Gregory of Datev
GREGORY OF DATEV
GREGORY OF DATEV (1346–1410), or, in Armenian, Grigor Tatevatsi, was a Christian theologian, philosopher, and saint of the Armenian church. Gregory of Datev was born in Tʿmkaberd, a city in the province of Vayots Dsor, in northeastern Armenia. At the age of fifteen, he entered the Monastery of Aprakunikʿ to study under the famous philosopher and theologian Hovhannes of Orotʿn (1315–1388), with whom he remained for twenty-eight years. With his teacher, Gregory traveled in 1373 to Jerusalem, where he was ordained a celibate priest. He received the degree of doctor of the church in Erzinka (present-day Erzincan, eastern Turkey) and in 1387 was elevated to the rank of supreme doctor of the church at the Monastery of Aprakunikʿ. At the death of Hovhannes and upon his express wish, Gregory became the dean of the theological school, which in 1390 moved to the Monastery of Datev.
In addition to classical Greek philosophy, biblical exegesis, and both Greek and Latin patristic thought, Gregory's students were also introduced to music, calligraphy, and the art of painting illuminated manuscripts. An erudite thinker, Gregory knew Greek, Latin, and Arabic. He died at the Monastery of Datev at the age of sixty-four and was buried there, where his tomb lies to this day. Venerated by following generations as "Second Illuminator," "eternally shining sun," "heavenly champion," and "great teacher," Gregory of Datev dominated the thought and orientation of the Armenian church in the fourteenth and fifteenth centuries as monk, author, educator, theologian, philosopher, scientist, orator, apologist, painter, calligrapher, and polyglot.
Well versed in the scholastic manner of demonstration, Gregory used syllogistic argumentation throughout his works with the intention of eventually manifesting the orthodoxy of the Armenian church against the unitive attempts of Rome. His most important theological tracts are Girkʿ Hartsmants (Book of questions; 1397) and Oskepʿorik (Book of golden content; 1407). In these Gregory addresses himself to such topics as the Holy Trinity, the divinity of Christ, and Christ's birth, baptism, death, and resurrection. In Oskep ʿorik, Gregory taught that rational examination can prove the existence of God without recourse to faith, because the existence of creatures implies the reality of the creator. In this work he also formulated a profession of the Orthodox faith based on the creeds of the councils of Nicaea and Constantinople and included the teachings of the Armenian church and its early fathers, especially Gregory the Illuminator (c. 239–c. 326). In continuous use, this credo is recited also during ordination ceremonies by the ordinand.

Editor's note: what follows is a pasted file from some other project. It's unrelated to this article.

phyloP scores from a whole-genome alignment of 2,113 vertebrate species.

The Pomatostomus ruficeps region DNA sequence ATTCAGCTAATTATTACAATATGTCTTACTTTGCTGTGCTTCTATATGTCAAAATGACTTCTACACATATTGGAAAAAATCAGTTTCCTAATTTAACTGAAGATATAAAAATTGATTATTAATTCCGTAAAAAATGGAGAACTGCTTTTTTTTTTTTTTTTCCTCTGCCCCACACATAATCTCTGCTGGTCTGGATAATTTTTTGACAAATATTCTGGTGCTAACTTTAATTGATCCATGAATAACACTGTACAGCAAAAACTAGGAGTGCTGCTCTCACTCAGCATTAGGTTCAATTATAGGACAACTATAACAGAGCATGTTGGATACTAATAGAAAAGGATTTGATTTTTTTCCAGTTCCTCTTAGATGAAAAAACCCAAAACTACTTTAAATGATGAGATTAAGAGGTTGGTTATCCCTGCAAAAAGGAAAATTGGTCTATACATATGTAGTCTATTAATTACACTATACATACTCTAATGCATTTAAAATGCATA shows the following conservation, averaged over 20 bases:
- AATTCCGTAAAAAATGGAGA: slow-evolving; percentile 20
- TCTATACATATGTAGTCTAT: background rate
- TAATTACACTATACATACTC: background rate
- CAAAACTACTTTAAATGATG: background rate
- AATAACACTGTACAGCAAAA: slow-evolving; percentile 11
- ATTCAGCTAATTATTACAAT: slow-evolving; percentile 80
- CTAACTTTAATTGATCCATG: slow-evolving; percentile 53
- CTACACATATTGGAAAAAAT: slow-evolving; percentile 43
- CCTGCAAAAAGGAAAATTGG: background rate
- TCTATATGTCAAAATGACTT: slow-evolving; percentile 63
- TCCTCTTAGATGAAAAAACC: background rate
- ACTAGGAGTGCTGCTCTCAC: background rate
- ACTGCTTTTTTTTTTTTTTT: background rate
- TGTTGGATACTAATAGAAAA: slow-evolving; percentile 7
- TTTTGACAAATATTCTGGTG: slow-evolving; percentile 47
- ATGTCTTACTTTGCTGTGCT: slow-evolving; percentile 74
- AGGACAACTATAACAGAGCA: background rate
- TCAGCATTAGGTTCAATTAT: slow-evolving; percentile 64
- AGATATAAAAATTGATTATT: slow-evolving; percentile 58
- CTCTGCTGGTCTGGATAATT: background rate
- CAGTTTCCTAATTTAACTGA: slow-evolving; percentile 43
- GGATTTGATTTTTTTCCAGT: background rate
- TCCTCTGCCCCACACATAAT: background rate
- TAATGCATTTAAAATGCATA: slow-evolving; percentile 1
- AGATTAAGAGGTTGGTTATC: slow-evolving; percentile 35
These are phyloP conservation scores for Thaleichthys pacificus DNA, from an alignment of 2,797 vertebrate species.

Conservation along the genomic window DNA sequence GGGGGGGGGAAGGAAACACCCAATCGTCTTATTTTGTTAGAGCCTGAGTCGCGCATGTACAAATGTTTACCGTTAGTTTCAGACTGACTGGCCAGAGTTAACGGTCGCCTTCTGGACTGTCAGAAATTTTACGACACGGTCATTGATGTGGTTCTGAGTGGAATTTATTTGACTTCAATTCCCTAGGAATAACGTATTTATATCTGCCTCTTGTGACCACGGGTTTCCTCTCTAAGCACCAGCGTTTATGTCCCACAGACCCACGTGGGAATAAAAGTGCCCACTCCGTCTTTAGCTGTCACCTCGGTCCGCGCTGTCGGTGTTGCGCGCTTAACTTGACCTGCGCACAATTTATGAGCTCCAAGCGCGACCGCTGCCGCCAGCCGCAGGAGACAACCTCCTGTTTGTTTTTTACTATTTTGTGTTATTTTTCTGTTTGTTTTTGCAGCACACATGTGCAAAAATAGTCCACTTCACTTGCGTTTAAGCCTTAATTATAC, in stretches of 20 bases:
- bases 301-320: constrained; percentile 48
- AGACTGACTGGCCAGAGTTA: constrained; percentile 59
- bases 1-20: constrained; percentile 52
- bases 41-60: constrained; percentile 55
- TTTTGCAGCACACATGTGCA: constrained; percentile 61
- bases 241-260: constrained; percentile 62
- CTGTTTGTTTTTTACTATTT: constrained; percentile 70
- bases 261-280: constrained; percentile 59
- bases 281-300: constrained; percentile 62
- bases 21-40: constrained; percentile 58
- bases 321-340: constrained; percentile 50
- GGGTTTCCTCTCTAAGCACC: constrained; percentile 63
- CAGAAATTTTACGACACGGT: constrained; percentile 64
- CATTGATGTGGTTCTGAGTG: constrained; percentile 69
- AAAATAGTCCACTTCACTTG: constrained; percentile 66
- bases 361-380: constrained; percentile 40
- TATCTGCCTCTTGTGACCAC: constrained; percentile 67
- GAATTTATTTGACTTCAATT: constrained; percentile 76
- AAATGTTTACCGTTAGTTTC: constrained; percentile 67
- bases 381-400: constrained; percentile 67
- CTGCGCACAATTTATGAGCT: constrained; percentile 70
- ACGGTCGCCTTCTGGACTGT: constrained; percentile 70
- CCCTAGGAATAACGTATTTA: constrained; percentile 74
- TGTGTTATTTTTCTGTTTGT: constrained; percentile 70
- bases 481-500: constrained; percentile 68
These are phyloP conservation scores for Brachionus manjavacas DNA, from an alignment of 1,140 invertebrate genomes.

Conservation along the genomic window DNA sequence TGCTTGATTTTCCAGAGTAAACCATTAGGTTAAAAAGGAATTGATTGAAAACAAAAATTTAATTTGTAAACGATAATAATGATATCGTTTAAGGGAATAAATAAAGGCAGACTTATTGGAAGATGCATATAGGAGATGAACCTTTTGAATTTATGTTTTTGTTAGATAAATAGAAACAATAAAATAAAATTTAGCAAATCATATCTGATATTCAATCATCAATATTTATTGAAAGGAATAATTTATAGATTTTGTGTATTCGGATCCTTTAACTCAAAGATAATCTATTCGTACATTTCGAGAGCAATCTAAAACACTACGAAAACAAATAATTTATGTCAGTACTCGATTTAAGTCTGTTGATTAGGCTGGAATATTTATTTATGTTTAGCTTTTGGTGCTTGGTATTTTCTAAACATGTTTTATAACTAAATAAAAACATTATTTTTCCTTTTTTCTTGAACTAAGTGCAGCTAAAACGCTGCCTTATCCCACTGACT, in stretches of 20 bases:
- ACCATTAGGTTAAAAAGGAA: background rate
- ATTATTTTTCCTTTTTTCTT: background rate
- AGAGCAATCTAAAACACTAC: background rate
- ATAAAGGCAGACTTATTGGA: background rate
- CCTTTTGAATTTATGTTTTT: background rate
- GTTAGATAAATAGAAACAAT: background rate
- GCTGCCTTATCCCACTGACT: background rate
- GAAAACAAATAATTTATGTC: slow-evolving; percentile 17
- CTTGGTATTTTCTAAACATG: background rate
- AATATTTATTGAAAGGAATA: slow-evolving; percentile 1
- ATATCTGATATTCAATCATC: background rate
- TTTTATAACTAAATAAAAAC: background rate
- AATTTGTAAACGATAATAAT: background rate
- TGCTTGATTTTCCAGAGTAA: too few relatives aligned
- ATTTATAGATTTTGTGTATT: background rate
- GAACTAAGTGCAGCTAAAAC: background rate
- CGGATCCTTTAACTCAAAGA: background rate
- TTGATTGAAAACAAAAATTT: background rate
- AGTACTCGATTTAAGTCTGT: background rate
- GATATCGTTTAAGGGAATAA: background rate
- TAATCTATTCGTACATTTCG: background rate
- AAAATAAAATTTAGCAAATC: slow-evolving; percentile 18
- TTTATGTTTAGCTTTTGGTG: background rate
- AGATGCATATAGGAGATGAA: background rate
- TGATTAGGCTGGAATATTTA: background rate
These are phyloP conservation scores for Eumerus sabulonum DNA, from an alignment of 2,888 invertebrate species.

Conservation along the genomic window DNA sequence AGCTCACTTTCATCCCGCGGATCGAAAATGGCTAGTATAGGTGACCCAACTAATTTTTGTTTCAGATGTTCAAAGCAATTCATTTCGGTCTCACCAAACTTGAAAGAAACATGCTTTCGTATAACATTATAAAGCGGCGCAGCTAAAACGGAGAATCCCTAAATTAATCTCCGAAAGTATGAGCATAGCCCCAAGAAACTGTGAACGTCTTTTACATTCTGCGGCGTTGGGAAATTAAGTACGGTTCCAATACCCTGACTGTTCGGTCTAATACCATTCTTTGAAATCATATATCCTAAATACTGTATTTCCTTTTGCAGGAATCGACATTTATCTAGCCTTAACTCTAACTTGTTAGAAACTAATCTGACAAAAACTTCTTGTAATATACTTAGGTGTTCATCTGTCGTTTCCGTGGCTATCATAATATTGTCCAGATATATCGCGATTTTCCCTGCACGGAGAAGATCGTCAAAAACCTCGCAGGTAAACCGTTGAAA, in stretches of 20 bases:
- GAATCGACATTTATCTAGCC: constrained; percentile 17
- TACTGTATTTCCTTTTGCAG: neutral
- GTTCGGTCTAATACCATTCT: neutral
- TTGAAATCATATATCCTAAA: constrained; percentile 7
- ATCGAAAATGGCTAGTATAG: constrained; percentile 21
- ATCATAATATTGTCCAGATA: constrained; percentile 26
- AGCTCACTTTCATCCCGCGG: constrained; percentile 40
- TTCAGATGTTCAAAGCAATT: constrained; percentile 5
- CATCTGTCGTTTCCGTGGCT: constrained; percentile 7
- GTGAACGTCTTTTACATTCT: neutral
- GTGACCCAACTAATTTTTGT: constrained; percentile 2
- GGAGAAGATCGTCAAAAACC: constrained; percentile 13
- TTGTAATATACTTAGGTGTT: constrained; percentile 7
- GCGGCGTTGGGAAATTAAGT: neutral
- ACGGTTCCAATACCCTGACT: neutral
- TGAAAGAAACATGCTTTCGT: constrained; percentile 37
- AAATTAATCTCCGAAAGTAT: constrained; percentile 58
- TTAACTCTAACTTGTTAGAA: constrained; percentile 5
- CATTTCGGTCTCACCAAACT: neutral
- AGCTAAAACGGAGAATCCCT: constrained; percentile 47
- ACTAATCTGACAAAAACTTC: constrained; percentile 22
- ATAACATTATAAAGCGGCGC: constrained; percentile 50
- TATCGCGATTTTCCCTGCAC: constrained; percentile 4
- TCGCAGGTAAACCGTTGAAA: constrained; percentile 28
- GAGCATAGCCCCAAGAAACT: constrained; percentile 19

Criticizing Plato, Gregory taught in his About the Structure of Man that the spirit does not exist prior to the corporeal (body or matter) nor apart from it but issues concurrently and works through the mechanisms that the corporeal provides. There are different types of spirit—the vegetative, the animal, and the rational. Through the initiative of God, the corporeal, whether body or matter, contains "formative power" or spirit, which is immortal, and which has heat, motion, and action. According to Gregory, faith and science do not exclude each other but belong properly to two different realms. Science is bereft of the means to consider the supernatural realm and by faith alone one cannot understand nature. Knowledge of the natural world is acquired through reason, training, and experience (by way of the five senses). The rational spirit of humankind is like a clean parchment and receives whatever is impressed on it, whereas through God's grace one can understand theological truths.
An industrious writer, Gregory produced twenty-eight volumes on biblical, liturgical, pastoral, theological, and philosophical topics. Most of his works have not had a comprehensive critical evaluation. Such a task would enhance the proper understanding of the beliefs of the Armenian church through the writings of one of its most loyal sons.
Works by Gregory
Girkʿ Hartsmants. Constantinople, 1729. Written in 1397, this work, composed of ten volumes of an encyclopedic nature, provides a comprehensive account of the beliefs of the Armenian church. An excellent apologist, Gregory analyzes such varied theological topics as creation, incarnation, resurrection, and eschatology.
Karozgirkʿ. Constantinople, 1741. This book of homilies was completed in 1407. Both volumes together contain 344 sermons written partly in defense of the Armenian church against the unitive attempts of the Roman church. As originally intended, it is also an excellent textbook on homiletics.
Works about Gregory
Khachikian, Levon S. XV Dari Hayeren Tseragreri Hishadakaranner, part A, 1401–1450. Yerevan, 1955–1967. This book includes a reprint of the concise but authoritative account of the life of Gregory written probably by his pupil Matheos Joughayatsi (b. 1360). Included are facts of his early background, education, influences, death, and burial.
Krikorian, Mesrob K. "Grigory of Tatʿev: A Great Scholastic Theologian and Philosopher." In Hygazian Hyagitagan Hantes, vol. 9, edited by Yervant Kasouni, pp. 71–79. Beirut, 1981. A short but informative article portraying Gregory as scholastic theologian and nominalist philosopher.
Ormanian, Malʾachia. Azgapatowm (1912–1927). 3 vols. Reprint, Beirut, 1959–1961. This history of the Armenian nation is an extremely comprehensive study of the events and people who shaped the orientation and theology of the Armenian church as well as the politics of the Armenian nation. Of particular relevance to the study of Gregory are paragraphs 1367, 1379, and 1397–1404.
Avak Asadourian (1987)